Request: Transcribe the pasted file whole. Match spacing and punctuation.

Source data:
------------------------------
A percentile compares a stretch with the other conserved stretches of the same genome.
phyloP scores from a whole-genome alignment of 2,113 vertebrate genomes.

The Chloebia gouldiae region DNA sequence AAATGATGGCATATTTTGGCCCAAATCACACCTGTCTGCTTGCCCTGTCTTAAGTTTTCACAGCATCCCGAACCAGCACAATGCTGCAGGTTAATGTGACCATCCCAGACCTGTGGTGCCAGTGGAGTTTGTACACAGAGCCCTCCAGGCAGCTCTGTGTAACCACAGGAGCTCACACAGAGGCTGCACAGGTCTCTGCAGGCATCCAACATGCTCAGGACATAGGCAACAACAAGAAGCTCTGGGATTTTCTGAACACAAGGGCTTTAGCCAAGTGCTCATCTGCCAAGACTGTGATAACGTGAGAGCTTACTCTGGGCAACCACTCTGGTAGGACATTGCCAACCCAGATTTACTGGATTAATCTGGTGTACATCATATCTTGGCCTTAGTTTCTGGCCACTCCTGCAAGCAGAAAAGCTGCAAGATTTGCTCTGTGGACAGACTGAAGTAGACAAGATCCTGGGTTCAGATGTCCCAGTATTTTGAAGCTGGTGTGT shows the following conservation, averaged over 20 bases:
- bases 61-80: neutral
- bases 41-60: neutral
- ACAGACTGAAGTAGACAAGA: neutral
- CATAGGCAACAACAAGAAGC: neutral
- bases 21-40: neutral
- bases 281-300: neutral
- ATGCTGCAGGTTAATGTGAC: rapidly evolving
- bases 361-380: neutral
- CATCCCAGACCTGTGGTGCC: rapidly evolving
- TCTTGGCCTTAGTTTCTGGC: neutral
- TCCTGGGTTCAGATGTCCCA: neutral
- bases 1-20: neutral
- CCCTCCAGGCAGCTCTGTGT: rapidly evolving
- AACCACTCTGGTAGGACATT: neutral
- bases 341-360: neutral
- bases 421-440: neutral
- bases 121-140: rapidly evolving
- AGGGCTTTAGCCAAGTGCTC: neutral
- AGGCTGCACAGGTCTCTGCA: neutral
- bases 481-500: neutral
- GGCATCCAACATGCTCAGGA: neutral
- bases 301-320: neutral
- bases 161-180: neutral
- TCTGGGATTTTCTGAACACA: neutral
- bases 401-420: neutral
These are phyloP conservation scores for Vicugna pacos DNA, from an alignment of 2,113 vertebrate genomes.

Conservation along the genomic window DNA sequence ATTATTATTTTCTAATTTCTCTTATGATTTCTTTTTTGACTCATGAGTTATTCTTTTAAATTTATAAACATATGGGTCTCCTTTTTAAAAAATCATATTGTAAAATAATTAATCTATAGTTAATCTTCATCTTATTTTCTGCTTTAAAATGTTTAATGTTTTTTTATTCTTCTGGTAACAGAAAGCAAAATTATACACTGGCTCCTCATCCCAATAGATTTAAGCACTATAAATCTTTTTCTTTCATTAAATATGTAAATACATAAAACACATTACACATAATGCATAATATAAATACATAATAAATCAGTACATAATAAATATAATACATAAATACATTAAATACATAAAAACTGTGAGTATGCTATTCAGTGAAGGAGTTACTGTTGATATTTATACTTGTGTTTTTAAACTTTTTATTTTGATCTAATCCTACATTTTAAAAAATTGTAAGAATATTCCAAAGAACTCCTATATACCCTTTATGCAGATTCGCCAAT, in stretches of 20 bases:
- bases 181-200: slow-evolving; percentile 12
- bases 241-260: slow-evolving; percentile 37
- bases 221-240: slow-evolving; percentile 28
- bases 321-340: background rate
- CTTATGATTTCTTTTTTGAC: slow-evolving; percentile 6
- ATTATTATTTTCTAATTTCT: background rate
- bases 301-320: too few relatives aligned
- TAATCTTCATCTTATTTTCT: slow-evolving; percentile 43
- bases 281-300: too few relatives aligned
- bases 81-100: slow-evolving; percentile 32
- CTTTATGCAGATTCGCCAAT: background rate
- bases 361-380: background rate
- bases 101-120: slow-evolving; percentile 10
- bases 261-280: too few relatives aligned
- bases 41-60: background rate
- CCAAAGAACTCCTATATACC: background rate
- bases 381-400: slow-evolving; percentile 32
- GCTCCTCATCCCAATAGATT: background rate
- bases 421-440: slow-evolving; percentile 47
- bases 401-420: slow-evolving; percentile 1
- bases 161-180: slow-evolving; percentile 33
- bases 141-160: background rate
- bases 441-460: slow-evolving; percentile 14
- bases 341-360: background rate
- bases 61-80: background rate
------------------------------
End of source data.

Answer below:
A percentile compares a stretch with the other conserved stretches of the same genome.
phyloP scores from a whole-genome alignment of 2,113 vertebrate genomes.

The Chloebia gouldiae region DNA sequence AAATGATGGCATATTTTGGCCCAAATCACACCTGTCTGCTTGCCCTGTCTTAAGTTTTCACAGCATCCCGAACCAGCACAATGCTGCAGGTTAATGTGACCATCCCAGACCTGTGGTGCCAGTGGAGTTTGTACACAGAGCCCTCCAGGCAGCTCTGTGTAACCACAGGAGCTCACACAGAGGCTGCACAGGTCTCTGCAGGCATCCAACATGCTCAGGACATAGGCAACAACAAGAAGCTCTGGGATTTTCTGAACACAAGGGCTTTAGCCAAGTGCTCATCTGCCAAGACTGTGATAACGTGAGAGCTTACTCTGGGCAACCACTCTGGTAGGACATTGCCAACCCAGATTTACTGGATTAATCTGGTGTACATCATATCTTGGCCTTAGTTTCTGGCCACTCCTGCAAGCAGAAAAGCTGCAAGATTTGCTCTGTGGACAGACTGAAGTAGACAAGATCCTGGGTTCAGATGTCCCAGTATTTTGAAGCTGGTGTGT shows the following conservation, averaged over 20 bases:
- bases 61-80: neutral
- bases 41-60: neutral
- ACAGACTGAAGTAGACAAGA: neutral
- CATAGGCAACAACAAGAAGC: neutral
- bases 21-40: neutral
- bases 281-300: neutral
- ATGCTGCAGGTTAATGTGAC: rapidly evolving
- bases 361-380: neutral
- CATCCCAGACCTGTGGTGCC: rapidly evolving
- TCTTGGCCTTAGTTTCTGGC: neutral
- TCCTGGGTTCAGATGTCCCA: neutral
- bases 1-20: neutral
- CCCTCCAGGCAGCTCTGTGT: rapidly evolving
- AACCACTCTGGTAGGACATT: neutral
- bases 341-360: neutral
- bases 421-440: neutral
- bases 121-140: rapidly evolving
- AGGGCTTTAGCCAAGTGCTC: neutral
- AGGCTGCACAGGTCTCTGCA: neutral
- bases 481-500: neutral
- GGCATCCAACATGCTCAGGA: neutral
- bases 301-320: neutral
- bases 161-180: neutral
- TCTGGGATTTTCTGAACACA: neutral
- bases 401-420: neutral
These are phyloP conservation scores for Vicugna pacos DNA, from an alignment of 2,113 vertebrate genomes.

Conservation along the genomic window DNA sequence ATTATTATTTTCTAATTTCTCTTATGATTTCTTTTTTGACTCATGAGTTATTCTTTTAAATTTATAAACATATGGGTCTCCTTTTTAAAAAATCATATTGTAAAATAATTAATCTATAGTTAATCTTCATCTTATTTTCTGCTTTAAAATGTTTAATGTTTTTTTATTCTTCTGGTAACAGAAAGCAAAATTATACACTGGCTCCTCATCCCAATAGATTTAAGCACTATAAATCTTTTTCTTTCATTAAATATGTAAATACATAAAACACATTACACATAATGCATAATATAAATACATAATAAATCAGTACATAATAAATATAATACATAAATACATTAAATACATAAAAACTGTGAGTATGCTATTCAGTGAAGGAGTTACTGTTGATATTTATACTTGTGTTTTTAAACTTTTTATTTTGATCTAATCCTACATTTTAAAAAATTGTAAGAATATTCCAAAGAACTCCTATATACCCTTTATGCAGATTCGCCAAT, in stretches of 20 bases:
- bases 181-200: slow-evolving; percentile 12
- bases 241-260: slow-evolving; percentile 37
- bases 221-240: slow-evolving; percentile 28
- bases 321-340: background rate
- CTTATGATTTCTTTTTTGAC: slow-evolving; percentile 6
- ATTATTATTTTCTAATTTCT: background rate
- bases 301-320: too few relatives aligned
- TAATCTTCATCTTATTTTCT: slow-evolving; percentile 43
- bases 281-300: too few relatives aligned
- bases 81-100: slow-evolving; percentile 32
- CTTTATGCAGATTCGCCAAT: background rate
- bases 361-380: background rate
- bases 101-120: slow-evolving; percentile 10
- bases 261-280: too few relatives aligned
- bases 41-60: background rate
- CCAAAGAACTCCTATATACC: background rate
- bases 381-400: slow-evolving; percentile 32
- GCTCCTCATCCCAATAGATT: background rate
- bases 421-440: slow-evolving; percentile 47
- bases 401-420: slow-evolving; percentile 1
- bases 161-180: slow-evolving; percentile 33
- bases 141-160: background rate
- bases 441-460: slow-evolving; percentile 14
- bases 341-360: background rate
- bases 61-80: background rate